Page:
Thinking Spaces with Douglas Ewart
–Reflection by Ellen Ringler–
On October 23, 2015 I attended an IICSI hosted afternoon with Improviser in Residence, Douglas Ewart. “Thinking Spaces: The Improvised Reading Group and Speaker Series” organized by Harald Kisiedu, the University of Guelph’s post-doctoral fellow, offered an afternoon with Douglas at Guelph’s treasured art space, “Silence.” The afternoon was devoted to fun, learning and improvising with Douglas Ewart who reliably offers light hearted and critical insights into education, music, creation and sustainability. Douglas presented a video about his transdisciplinary project “Crepuscule” and devoted time to telling stories of his youth while reflecting on “Crepuscule” as a collaborative endeavour to foster community through improvised music.
“Thinking Spaces” was well attended by many adults from Guelph’s community as well as students and faculty from the University of Guelph. The opportunity to listen and create with Douglas Ewart was enlightening and lively. Douglas recalled his youth with humour and play as he discussed the creative force of repurposing and recycling everyday objects to create new and exciting artifacts. Perhaps one of the most fantastic of Douglas’ creations is a beautiful and enchanting musical instrument made from a discarded crutch. Douglas crafted the crutch with pretty bells to create splendid new sounds. Douglas also made many rainmaker instruments using objects that tend to be thrown away. He brought these objects to life by adding photographs and dedicating the instruments to people he loved in his life. All the instruments Douglas crafts are steeped with meaning and joy in their creation and practice.
The community at “Silence” listened to Douglas Ewart with keen ears. As he told stories about the community of “Crepuscule” and his intention to gather local communities for an afternoon of improvised music at Guelph’s arboretum, listeners were fascinated by such an endeavour. Douglas explained that in the past ten years he has gathered communities of musicians ranging from the very accomplished to new learners into “pods.” These “pods” each have leaders who guide the musicians through an improvised musical performance just around dusk. Douglas emphasized the importance of bringing youth and elders in the community together in order to recognize and respect each group’s contributions to their community. I think the listeners at Silence were amazed by these plans and eager to participate. With this anticipation Douglas invited us to choose instruments, mostly bells, and we began to improvise.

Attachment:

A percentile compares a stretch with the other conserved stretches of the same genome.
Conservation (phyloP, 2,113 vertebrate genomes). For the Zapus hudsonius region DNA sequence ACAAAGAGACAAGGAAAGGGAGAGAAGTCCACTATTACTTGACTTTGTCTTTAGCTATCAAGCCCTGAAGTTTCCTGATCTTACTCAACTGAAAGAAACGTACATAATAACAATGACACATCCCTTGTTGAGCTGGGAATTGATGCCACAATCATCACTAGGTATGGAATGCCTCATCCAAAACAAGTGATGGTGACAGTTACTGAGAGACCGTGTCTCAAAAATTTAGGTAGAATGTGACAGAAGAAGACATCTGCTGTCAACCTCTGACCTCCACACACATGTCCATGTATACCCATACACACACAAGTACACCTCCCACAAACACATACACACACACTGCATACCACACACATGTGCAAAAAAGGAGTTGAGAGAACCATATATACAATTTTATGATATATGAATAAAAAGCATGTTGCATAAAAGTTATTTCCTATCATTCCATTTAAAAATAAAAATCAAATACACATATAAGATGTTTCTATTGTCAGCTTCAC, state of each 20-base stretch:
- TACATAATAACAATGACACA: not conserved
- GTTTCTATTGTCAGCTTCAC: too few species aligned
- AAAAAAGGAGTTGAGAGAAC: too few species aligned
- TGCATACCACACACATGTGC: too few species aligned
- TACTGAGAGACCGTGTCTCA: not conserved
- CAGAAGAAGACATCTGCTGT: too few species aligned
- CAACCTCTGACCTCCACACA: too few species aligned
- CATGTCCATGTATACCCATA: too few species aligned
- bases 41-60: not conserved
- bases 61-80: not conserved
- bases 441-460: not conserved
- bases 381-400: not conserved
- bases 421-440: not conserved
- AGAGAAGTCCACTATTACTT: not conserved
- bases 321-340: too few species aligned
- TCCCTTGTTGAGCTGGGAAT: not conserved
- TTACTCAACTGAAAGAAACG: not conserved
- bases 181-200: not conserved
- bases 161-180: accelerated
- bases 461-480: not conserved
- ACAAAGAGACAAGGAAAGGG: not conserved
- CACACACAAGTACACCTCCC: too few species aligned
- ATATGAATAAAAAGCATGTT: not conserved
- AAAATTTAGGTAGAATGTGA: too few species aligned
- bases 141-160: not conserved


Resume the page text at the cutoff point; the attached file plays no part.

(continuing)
I found there was an interesting shift between listening to Douglas’ words and listening to the music. I believe in listening to Douglas’ most captivating talk, the community was generally more engaged in active listening. In the sense that when we began to improvise musically it seemed the musicians had forged their own path. Perhaps it was the excitement of play, a chance to practice communication through music and a way to let out our own enthusiasm. I think that less attention was given to our fellow musicians and more was given to ourselves gleefully ringing those bells. Everyone was actively engaged but perhaps not with each other. It was all in good fun and was a brilliant opportunity to play and laugh and enjoy!
To end our time with Douglas he invited us to spin tops he had crafted out of recycled materials. These spinning tops were exhibited in the video we watched surrounding “Crepuscule” and the opportunity to play was thrilling. There was a child, tentative at first but then more than delighted to spin those whimsical tops! The deliberate and intricate method by which to get the tops spinning in order to experience the joy of their colours spinning around echoed the afternoon itself. We all listened to Douglas very closely but when it was time to play it was time to really play and enjoy the frenzy and fun of ringing our bells.